As one of the best-selling and most prolific writers of our time, Dean Koontz has published over 100 novels and sold more than 450 million copies of his work worldwide. Growing up poor with an abusive, alcoholic father, reading gave Koontz some much-needed hope for his future:

“Books were both an escape and a lesson that other lives were different. They showed me the level of success the world offered. And that was plenty of motivation to change my destiny. I realized that you can make what you want of life, and I don’t think I’ve ever stopped feeling that way. I’ve never stopped being excited about books and the potential of them.”

Sharing a list of his five favorite reads with The Week, Koontz included darkly fantastic tales that center on the transformative power of love. Find his picks below, and complement with the reading lists of Stephen King, Neil Gaiman and R.L Stine.


In Sunlight and in Shadow by Mark Helprin

“Mark Helprin’s Winter’s Tale weaves historical realities of New York City with the fantastic to profound effect, but this 1940s love story also enchants. The magic here is the intensity of Harry’s love for Catherine, the purity of his code of honor. The title is from Poe’s poem “Eldorado,” about a gallant knight. Helprin convinces that honor in the service of love triumphs even when it appears to fail by mortal standards.” -DK

The Museum of Extraordinary Things by Alice Hoffman

“This tale of early-20th-century New York City is rich with engaging detail. Raised by a sinister father who owns a freak show, Coralie falls for Eddie, who is from an Orthodox Jewish family. The polished, luminous prose serves well a wonder-filled story that goes over the top with the kind of authority Ray Bradbury would have adored.” -DK

Hide Me Among the Graves by Tim Powers

“This genre-defying historical novel–thriller-fantasy is set in 1962 London. Poet Christina Rossetti, her beloved brother, and others must thwart the malevolent spirit of John Polidori, former doctor to the poet Lord Byron. Exhilarating, imaginative, dark, lunatic, the story is ultimately about love that surpasses all understanding.” -DK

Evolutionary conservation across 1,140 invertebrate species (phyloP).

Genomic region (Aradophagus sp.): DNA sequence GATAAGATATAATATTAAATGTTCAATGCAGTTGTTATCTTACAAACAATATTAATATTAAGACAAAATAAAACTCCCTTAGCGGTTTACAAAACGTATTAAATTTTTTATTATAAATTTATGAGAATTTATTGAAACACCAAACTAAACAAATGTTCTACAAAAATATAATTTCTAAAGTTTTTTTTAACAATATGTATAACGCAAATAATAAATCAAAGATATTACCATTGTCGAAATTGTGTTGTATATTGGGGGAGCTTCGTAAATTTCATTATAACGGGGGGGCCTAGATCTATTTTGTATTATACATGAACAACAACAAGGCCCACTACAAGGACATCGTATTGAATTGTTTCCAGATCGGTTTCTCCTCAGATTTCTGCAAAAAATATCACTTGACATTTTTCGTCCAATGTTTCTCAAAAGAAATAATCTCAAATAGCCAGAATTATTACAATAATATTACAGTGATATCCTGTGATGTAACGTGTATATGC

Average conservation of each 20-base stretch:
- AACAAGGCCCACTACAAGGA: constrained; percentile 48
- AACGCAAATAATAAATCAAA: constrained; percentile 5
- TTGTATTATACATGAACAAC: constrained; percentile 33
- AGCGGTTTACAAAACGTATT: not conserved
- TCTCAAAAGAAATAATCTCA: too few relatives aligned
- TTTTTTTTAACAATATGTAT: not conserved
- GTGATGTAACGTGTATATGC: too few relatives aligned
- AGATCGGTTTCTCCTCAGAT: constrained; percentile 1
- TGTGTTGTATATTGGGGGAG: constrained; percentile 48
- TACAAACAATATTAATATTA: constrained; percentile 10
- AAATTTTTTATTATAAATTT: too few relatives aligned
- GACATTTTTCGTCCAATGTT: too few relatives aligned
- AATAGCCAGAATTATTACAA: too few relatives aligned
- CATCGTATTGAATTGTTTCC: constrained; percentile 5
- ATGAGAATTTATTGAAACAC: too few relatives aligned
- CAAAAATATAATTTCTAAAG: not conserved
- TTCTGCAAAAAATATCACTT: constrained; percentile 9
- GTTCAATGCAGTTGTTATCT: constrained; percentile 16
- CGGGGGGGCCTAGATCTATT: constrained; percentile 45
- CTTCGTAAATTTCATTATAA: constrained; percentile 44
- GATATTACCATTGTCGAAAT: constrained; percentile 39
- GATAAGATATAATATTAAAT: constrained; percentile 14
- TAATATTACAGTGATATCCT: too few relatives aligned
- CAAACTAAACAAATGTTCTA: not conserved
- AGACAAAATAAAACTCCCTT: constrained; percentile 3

The Color of Light by William Goldman

“Chub Fuller is an acclaimed writer by the time he leaves college for New York City. He takes too seriously the advice to write what he knows. In his headlong pursuit of love, he fashions for himself material darkly comic and tragic. This exploration of a writer’s mind, heart, and ambition has an ending as stunning as it is right.” -DK

A Tale of Two Cities by Charles Dickens (also rec’d by Amy PoehlerChristopher Hitchens, George R.R. Martin & Maya Angelou)

“Both cities in this classic are portrayed with Dickens’s talent for detail. His Paris in revolution is chilling. Madame Defarge is one of the great monsters of literature. The last scene and final sentence are deeply moving, as is the author’s insistence that totalitarian politics doesn’t have the power to eradicate love from the world.” -DK

(via The Week)

Categories: Writers

One comment

Dean Koontz's 5 Best-Loved Books

  1. This website will go a long way in broadening my horizon as long as reading books is concern. I’ll enlist my family and friends to come and join. I’m indeed most fortunate.

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